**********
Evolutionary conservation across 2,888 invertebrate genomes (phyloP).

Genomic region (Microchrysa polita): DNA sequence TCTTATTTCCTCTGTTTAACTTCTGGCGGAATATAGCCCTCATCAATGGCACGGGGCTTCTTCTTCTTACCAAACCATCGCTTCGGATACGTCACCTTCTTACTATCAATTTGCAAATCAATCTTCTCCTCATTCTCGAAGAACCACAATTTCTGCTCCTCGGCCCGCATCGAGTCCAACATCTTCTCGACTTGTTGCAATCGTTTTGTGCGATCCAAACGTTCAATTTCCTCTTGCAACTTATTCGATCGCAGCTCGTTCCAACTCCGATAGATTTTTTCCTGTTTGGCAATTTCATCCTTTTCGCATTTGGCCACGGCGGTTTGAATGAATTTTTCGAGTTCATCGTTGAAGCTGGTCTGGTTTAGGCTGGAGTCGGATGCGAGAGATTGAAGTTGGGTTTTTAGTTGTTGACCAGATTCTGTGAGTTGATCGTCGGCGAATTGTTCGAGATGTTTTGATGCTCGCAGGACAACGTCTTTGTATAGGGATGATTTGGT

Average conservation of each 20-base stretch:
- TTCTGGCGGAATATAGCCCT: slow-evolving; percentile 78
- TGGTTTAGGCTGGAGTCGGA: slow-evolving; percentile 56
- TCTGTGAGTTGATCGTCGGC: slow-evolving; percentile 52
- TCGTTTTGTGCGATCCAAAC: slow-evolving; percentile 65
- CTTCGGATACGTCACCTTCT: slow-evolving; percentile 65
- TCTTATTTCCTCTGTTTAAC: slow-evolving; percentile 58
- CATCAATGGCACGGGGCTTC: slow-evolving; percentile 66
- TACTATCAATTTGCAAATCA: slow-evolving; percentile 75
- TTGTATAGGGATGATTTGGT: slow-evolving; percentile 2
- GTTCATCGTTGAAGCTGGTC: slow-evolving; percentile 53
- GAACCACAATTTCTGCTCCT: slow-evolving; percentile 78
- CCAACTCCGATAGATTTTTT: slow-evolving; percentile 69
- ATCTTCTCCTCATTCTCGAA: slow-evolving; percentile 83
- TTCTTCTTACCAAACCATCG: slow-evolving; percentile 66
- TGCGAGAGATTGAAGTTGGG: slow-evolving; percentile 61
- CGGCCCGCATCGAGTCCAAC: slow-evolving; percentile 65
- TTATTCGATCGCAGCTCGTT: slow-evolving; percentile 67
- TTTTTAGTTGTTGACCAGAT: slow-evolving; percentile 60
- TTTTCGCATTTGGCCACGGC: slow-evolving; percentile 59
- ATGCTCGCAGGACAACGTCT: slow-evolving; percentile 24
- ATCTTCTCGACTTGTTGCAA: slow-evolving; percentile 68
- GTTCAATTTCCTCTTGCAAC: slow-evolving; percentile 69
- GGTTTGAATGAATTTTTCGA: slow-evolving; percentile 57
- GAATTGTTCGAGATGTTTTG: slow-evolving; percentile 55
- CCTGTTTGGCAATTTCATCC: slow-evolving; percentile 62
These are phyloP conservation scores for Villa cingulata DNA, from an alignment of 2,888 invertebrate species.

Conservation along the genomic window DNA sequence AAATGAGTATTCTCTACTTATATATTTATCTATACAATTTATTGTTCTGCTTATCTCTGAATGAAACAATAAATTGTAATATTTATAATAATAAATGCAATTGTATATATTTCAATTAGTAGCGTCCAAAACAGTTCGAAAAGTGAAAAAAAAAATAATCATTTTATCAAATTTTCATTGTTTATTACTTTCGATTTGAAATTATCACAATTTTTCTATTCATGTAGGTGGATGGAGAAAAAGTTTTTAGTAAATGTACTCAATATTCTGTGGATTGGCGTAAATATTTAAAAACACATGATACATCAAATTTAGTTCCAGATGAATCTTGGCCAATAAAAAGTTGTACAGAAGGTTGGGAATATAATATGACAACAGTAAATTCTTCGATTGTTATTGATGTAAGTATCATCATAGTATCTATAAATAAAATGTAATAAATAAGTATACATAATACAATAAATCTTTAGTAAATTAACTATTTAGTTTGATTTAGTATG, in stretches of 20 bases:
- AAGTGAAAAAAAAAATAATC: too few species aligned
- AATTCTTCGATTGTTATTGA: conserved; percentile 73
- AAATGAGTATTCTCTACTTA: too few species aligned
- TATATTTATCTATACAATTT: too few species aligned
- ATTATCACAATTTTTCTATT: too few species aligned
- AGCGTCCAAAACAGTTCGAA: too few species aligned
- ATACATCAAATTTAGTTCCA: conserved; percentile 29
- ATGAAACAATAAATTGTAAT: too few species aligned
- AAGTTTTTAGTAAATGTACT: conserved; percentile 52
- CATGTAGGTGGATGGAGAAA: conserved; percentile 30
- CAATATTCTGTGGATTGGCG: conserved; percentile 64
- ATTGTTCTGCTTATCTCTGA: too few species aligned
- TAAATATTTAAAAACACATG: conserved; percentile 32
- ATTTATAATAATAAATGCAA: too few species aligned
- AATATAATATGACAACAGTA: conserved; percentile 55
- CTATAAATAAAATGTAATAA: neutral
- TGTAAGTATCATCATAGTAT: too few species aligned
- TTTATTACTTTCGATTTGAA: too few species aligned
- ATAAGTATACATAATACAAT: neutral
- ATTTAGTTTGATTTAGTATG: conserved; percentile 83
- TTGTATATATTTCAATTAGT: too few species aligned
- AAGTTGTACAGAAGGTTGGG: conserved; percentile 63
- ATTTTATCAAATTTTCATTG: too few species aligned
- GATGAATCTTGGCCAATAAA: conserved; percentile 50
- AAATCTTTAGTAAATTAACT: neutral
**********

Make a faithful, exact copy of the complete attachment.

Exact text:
Evolutionary conservation across 2,888 invertebrate genomes (phyloP).

Genomic region (Microchrysa polita): DNA sequence TCTTATTTCCTCTGTTTAACTTCTGGCGGAATATAGCCCTCATCAATGGCACGGGGCTTCTTCTTCTTACCAAACCATCGCTTCGGATACGTCACCTTCTTACTATCAATTTGCAAATCAATCTTCTCCTCATTCTCGAAGAACCACAATTTCTGCTCCTCGGCCCGCATCGAGTCCAACATCTTCTCGACTTGTTGCAATCGTTTTGTGCGATCCAAACGTTCAATTTCCTCTTGCAACTTATTCGATCGCAGCTCGTTCCAACTCCGATAGATTTTTTCCTGTTTGGCAATTTCATCCTTTTCGCATTTGGCCACGGCGGTTTGAATGAATTTTTCGAGTTCATCGTTGAAGCTGGTCTGGTTTAGGCTGGAGTCGGATGCGAGAGATTGAAGTTGGGTTTTTAGTTGTTGACCAGATTCTGTGAGTTGATCGTCGGCGAATTGTTCGAGATGTTTTGATGCTCGCAGGACAACGTCTTTGTATAGGGATGATTTGGT

Average conservation of each 20-base stretch:
- TTCTGGCGGAATATAGCCCT: slow-evolving; percentile 78
- TGGTTTAGGCTGGAGTCGGA: slow-evolving; percentile 56
- TCTGTGAGTTGATCGTCGGC: slow-evolving; percentile 52
- TCGTTTTGTGCGATCCAAAC: slow-evolving; percentile 65
- CTTCGGATACGTCACCTTCT: slow-evolving; percentile 65
- TCTTATTTCCTCTGTTTAAC: slow-evolving; percentile 58
- CATCAATGGCACGGGGCTTC: slow-evolving; percentile 66
- TACTATCAATTTGCAAATCA: slow-evolving; percentile 75
- TTGTATAGGGATGATTTGGT: slow-evolving; percentile 2
- GTTCATCGTTGAAGCTGGTC: slow-evolving; percentile 53
- GAACCACAATTTCTGCTCCT: slow-evolving; percentile 78
- CCAACTCCGATAGATTTTTT: slow-evolving; percentile 69
- ATCTTCTCCTCATTCTCGAA: slow-evolving; percentile 83
- TTCTTCTTACCAAACCATCG: slow-evolving; percentile 66
- TGCGAGAGATTGAAGTTGGG: slow-evolving; percentile 61
- CGGCCCGCATCGAGTCCAAC: slow-evolving; percentile 65
- TTATTCGATCGCAGCTCGTT: slow-evolving; percentile 67
- TTTTTAGTTGTTGACCAGAT: slow-evolving; percentile 60
- TTTTCGCATTTGGCCACGGC: slow-evolving; percentile 59
- ATGCTCGCAGGACAACGTCT: slow-evolving; percentile 24
- ATCTTCTCGACTTGTTGCAA: slow-evolving; percentile 68
- GTTCAATTTCCTCTTGCAAC: slow-evolving; percentile 69
- GGTTTGAATGAATTTTTCGA: slow-evolving; percentile 57
- GAATTGTTCGAGATGTTTTG: slow-evolving; percentile 55
- CCTGTTTGGCAATTTCATCC: slow-evolving; percentile 62
These are phyloP conservation scores for Villa cingulata DNA, from an alignment of 2,888 invertebrate species.

Conservation along the genomic window DNA sequence AAATGAGTATTCTCTACTTATATATTTATCTATACAATTTATTGTTCTGCTTATCTCTGAATGAAACAATAAATTGTAATATTTATAATAATAAATGCAATTGTATATATTTCAATTAGTAGCGTCCAAAACAGTTCGAAAAGTGAAAAAAAAAATAATCATTTTATCAAATTTTCATTGTTTATTACTTTCGATTTGAAATTATCACAATTTTTCTATTCATGTAGGTGGATGGAGAAAAAGTTTTTAGTAAATGTACTCAATATTCTGTGGATTGGCGTAAATATTTAAAAACACATGATACATCAAATTTAGTTCCAGATGAATCTTGGCCAATAAAAAGTTGTACAGAAGGTTGGGAATATAATATGACAACAGTAAATTCTTCGATTGTTATTGATGTAAGTATCATCATAGTATCTATAAATAAAATGTAATAAATAAGTATACATAATACAATAAATCTTTAGTAAATTAACTATTTAGTTTGATTTAGTATG, in stretches of 20 bases:
- AAGTGAAAAAAAAAATAATC: too few species aligned
- AATTCTTCGATTGTTATTGA: conserved; percentile 73
- AAATGAGTATTCTCTACTTA: too few species aligned
- TATATTTATCTATACAATTT: too few species aligned
- ATTATCACAATTTTTCTATT: too few species aligned
- AGCGTCCAAAACAGTTCGAA: too few species aligned
- ATACATCAAATTTAGTTCCA: conserved; percentile 29
- ATGAAACAATAAATTGTAAT: too few species aligned
- AAGTTTTTAGTAAATGTACT: conserved; percentile 52
- CATGTAGGTGGATGGAGAAA: conserved; percentile 30
- CAATATTCTGTGGATTGGCG: conserved; percentile 64
- ATTGTTCTGCTTATCTCTGA: too few species aligned
- TAAATATTTAAAAACACATG: conserved; percentile 32
- ATTTATAATAATAAATGCAA: too few species aligned
- AATATAATATGACAACAGTA: conserved; percentile 55
- CTATAAATAAAATGTAATAA: neutral
- TGTAAGTATCATCATAGTAT: too few species aligned
- TTTATTACTTTCGATTTGAA: too few species aligned
- ATAAGTATACATAATACAAT: neutral
- ATTTAGTTTGATTTAGTATG: conserved; percentile 83
- TTGTATATATTTCAATTAGT: too few species aligned
- AAGTTGTACAGAAGGTTGGG: conserved; percentile 63
- ATTTTATCAAATTTTCATTG: too few species aligned
- GATGAATCTTGGCCAATAAA: conserved; percentile 50
- AAATCTTTAGTAAATTAACT: neutral